Strategy is a full house
A royal flush beats a full house any day—every day.
I’m not a gambling man—never was—but it’s the best possible hand to occupy if you are. Rarely is someone dealt a four of a kind or a royal flush—but as luck would have it—it happens.
Strategy is a full house—but leadership is not about luck.
The late management guru Peter Drucker has been credited with saying, "Culture eats strategy for breakfast.”
But, before you fold, hold onto that full house for a minute.
Take the safe bet—understanding visionary leadership
To be effective in leadership it is imperative to understand, mold, and shift the corporate DNA (DNAc) of the organization, from time to time. I’m not talking about the demographic of the employees, but the specific culture (values, vision, mission, and goals).
You should never set out to strategize without having an ample understanding of your own DNAc.
A recent Forbes article studied 450 London companies and found that “despite culture being in the top three priorities for company boards, only 20 percent of 450 London-based directors and board members reported spending the time required to manage and improve it.”
Too many leaders want to strategize, make models, or wing it, and completely neglect who they are, what they do, and why.
Picture the Apostle Paul in Athens, he utilized a gospel strategy—and by immersing himself within the Athenian culture, he knew who he was reaching (Acts 17:16–31). However, Paul knew the gospel—he intimately knew his DNAc—very well.
It’s a safe bet that your strategy will lose if you don’t know who you are, what you do, and why you do it. Strategy is useless without knowledge.
What is your vision? (where do you want to be in three to five years?)
What is your mission? (how you will get there?)
What are your values? (what are you passionate about, what motivates you?)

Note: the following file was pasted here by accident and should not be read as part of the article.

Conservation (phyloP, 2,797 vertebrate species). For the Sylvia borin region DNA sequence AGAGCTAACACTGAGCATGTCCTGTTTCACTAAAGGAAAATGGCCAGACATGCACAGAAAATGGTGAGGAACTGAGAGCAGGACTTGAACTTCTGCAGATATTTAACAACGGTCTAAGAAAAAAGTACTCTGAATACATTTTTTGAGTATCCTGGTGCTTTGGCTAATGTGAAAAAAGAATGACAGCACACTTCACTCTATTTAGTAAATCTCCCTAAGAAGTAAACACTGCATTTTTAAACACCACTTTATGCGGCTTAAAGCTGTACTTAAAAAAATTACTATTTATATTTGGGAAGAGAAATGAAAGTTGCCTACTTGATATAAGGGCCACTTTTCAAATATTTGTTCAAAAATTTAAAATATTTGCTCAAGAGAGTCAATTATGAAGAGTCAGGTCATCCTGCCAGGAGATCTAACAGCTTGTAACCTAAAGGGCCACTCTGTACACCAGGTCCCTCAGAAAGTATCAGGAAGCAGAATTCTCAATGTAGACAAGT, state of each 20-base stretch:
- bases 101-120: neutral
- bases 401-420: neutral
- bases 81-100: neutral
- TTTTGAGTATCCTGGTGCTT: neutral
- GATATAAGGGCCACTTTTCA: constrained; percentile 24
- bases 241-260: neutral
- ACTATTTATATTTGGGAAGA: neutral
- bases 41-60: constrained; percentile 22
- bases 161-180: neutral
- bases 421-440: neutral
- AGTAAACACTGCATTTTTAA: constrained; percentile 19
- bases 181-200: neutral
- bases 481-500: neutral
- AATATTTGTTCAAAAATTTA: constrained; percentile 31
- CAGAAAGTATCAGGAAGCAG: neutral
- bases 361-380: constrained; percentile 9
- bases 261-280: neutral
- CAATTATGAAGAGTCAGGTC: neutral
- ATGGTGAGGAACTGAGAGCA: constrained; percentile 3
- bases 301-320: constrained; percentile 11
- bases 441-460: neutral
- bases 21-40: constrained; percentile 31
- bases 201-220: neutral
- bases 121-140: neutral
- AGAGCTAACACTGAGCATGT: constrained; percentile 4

What are your goals? (How will you know you succeeded? What does it look like?)
Handling what you’re dealt—becoming a strategic innovator
Strategy eats culture for breakfast. And everyone wants dinner. When I was an executive chef, one of the things I loved about the culinary arts was innovation and creativity.
With that stated, while I still love change, I should state that some things must remain unchanged (i.e., the gospel, always getting the TV remote, etc.). We know that culture constantly changes because people change. Sort of like winning a hand of poker—the dealer shuffles the cards and new hands are dealt.
This means that a good leader should constantly be reading and researching regarding the shifting cultures—which old things need to be discarded, which should remain.
Good leaders become (and are) strategic innovators. They should be able to spot a shift in culture before it happens. Having a firm grasp on your DNAc will assist you in knowing what needs to change and what cannot.
Visionary leadership that consistently views and assesses the trends may be able to better maximize their strategic creativity to match the shifting culture. Sometimes you may throw out a high caliber king and queen—hoping to receive a pair of aces!
As a leader, it’s important to reflect and make proper assessments as to why the organization desires to hold onto specific strategies, models, or outreaches. But don’t look to the past to see the future. Leaders are people who take risks.
Be prepared to show your cards—lead confidently
President Truman once declared, “The buck stops here.” There comes a time when there’s no one to blame. All roads lead to Rome—so to speak. All of your hard work and dedication will be put to praxis.
As a leader, be prepared to give an answer to anyone. Put the time in. Do your research. Strategize with intentionality. Be confident about your work. Invest in others. Continue to educate yourself.
Basically, your organization or church will not grow and mature without a healthy and educated leader. And, all of the strategy and programs in the world will never outsmart culture.
 Andrew Cave. Culture Eats Strategy For Breakfast. So What's For Lunch? (Nov. 9, 2017) Forbes.com. https://www.forbes.com/sites/andrewcave/2017/11/09/culture-eats-strategy-for-breakfast-so-whats-for-lunch/#5385fb8f7e0f
Photo source: istock
Matt Fretwell is married, has three daughters, is an author, revitalization pastor, national director of operations for New Breed Network, and leadership coach. Matt holds a doctorate from Southeastern Baptist Theological Seminary in Great Commission reproducible disciple-making strategies. Matt also writes for Church Planter Magazine and interviews well-known evangelical leaders on his discipleship podcast, The Wretched & The Wrecked.
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